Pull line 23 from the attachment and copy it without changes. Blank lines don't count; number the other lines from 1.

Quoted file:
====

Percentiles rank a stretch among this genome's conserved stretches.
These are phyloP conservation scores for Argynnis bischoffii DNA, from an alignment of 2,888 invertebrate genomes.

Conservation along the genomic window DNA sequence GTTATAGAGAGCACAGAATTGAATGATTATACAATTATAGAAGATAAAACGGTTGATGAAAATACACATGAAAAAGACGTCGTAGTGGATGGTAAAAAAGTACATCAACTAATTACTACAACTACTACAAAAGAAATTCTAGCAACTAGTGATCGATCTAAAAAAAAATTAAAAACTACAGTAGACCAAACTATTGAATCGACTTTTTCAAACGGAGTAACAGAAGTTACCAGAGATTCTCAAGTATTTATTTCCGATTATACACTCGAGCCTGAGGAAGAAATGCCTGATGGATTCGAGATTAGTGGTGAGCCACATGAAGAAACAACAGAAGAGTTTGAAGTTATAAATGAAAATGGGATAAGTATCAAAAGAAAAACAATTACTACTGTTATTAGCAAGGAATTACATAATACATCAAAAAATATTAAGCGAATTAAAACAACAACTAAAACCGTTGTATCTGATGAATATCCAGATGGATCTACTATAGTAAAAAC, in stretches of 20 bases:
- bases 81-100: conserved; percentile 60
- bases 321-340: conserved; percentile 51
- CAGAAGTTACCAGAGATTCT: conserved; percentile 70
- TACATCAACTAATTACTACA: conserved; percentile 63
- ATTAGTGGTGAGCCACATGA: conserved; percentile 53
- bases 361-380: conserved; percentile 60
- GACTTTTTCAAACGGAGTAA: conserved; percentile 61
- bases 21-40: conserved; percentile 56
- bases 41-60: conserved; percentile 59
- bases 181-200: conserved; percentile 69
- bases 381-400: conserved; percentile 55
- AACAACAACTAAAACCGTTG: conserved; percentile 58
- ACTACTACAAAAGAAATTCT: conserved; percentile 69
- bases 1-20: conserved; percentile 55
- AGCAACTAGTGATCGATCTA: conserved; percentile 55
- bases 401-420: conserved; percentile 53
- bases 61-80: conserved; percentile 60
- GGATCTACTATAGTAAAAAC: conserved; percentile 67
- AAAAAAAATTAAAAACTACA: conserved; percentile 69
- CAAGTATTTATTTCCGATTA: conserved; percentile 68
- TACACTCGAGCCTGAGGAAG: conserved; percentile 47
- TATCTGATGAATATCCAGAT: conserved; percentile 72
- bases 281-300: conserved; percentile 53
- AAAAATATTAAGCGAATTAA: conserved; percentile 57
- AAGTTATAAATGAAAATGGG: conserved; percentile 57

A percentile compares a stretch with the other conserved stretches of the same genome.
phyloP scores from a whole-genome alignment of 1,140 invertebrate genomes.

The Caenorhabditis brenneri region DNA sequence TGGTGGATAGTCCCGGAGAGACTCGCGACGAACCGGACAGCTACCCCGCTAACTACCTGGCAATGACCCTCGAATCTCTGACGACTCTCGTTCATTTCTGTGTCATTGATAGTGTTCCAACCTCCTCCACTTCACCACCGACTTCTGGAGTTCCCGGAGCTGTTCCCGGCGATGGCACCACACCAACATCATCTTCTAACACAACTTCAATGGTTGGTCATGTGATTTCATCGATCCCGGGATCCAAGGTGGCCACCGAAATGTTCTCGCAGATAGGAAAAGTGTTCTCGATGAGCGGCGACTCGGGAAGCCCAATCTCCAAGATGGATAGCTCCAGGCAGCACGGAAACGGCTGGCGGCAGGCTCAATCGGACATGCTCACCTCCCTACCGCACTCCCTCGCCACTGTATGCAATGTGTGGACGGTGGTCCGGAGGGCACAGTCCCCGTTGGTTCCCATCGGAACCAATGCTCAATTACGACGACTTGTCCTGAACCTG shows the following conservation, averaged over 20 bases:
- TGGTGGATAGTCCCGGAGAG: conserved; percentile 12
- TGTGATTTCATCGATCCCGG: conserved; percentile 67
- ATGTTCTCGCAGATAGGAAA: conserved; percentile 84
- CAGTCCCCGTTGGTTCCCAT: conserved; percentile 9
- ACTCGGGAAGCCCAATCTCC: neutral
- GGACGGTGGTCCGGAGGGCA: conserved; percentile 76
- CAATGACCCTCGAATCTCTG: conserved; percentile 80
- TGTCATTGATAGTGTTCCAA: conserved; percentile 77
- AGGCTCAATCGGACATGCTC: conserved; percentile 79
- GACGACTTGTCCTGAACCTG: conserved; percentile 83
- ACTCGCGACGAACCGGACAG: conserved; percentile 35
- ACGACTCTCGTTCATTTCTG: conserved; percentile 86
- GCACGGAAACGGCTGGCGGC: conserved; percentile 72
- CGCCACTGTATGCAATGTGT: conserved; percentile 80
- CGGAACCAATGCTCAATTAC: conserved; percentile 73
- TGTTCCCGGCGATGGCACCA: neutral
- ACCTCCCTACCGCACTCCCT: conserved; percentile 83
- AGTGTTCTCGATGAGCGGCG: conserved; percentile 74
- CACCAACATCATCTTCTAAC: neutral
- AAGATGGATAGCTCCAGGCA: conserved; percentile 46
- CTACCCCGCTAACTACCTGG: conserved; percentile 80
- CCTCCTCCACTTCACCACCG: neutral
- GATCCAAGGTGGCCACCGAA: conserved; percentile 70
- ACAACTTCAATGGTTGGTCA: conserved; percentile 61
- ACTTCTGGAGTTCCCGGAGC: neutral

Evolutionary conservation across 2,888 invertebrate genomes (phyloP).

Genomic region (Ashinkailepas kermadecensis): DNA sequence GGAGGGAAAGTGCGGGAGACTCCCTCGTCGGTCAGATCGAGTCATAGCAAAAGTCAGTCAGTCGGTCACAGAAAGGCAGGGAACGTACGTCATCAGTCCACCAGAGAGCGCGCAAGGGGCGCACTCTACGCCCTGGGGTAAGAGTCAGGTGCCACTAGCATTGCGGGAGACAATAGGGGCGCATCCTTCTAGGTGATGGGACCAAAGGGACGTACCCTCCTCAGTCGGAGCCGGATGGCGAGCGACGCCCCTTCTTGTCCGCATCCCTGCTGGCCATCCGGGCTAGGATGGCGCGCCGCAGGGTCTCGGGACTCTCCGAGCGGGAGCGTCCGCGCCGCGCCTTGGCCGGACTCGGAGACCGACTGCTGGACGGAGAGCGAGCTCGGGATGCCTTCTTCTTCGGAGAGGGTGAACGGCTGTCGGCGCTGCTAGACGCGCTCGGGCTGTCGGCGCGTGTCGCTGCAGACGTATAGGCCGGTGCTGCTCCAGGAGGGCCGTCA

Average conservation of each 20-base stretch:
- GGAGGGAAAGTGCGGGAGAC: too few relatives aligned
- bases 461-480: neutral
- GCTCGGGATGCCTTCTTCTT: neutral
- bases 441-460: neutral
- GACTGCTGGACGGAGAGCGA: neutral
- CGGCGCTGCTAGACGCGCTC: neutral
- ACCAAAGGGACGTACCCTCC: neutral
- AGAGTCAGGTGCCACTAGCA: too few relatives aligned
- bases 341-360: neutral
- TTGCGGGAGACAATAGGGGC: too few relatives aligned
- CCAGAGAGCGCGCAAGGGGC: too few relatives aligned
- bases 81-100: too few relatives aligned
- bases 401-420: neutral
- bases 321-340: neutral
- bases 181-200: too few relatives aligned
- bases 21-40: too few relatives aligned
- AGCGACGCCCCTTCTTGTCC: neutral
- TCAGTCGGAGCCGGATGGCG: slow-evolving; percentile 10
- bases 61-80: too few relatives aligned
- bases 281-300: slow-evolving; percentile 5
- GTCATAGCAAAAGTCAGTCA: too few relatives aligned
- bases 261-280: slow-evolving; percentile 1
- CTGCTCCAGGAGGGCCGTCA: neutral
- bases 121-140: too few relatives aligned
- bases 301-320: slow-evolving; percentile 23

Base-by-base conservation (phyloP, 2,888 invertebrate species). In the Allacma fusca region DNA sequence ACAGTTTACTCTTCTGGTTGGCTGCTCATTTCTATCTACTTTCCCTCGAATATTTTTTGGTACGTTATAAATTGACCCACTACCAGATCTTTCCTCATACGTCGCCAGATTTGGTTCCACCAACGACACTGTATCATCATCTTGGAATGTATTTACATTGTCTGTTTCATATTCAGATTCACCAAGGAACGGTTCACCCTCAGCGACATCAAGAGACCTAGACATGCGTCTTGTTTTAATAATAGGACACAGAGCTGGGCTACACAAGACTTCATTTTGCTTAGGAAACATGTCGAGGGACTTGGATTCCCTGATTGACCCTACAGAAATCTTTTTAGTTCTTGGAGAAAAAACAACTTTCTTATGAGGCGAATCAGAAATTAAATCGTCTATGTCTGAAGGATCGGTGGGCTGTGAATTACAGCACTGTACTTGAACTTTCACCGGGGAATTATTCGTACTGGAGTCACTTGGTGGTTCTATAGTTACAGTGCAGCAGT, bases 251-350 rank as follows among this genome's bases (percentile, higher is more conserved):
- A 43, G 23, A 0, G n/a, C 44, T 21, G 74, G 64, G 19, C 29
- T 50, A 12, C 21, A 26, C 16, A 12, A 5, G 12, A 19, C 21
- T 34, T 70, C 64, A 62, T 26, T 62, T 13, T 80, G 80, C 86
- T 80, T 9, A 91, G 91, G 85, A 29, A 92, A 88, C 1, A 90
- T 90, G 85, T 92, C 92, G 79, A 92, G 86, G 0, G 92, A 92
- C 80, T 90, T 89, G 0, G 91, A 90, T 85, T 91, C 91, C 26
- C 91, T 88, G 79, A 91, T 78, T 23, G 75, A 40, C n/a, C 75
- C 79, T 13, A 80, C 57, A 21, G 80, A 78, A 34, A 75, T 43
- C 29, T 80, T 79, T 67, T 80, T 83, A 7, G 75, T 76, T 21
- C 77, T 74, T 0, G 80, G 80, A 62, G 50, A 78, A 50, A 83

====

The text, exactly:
- CAAGTATTTATTTCCGATTA: conserved; percentile 68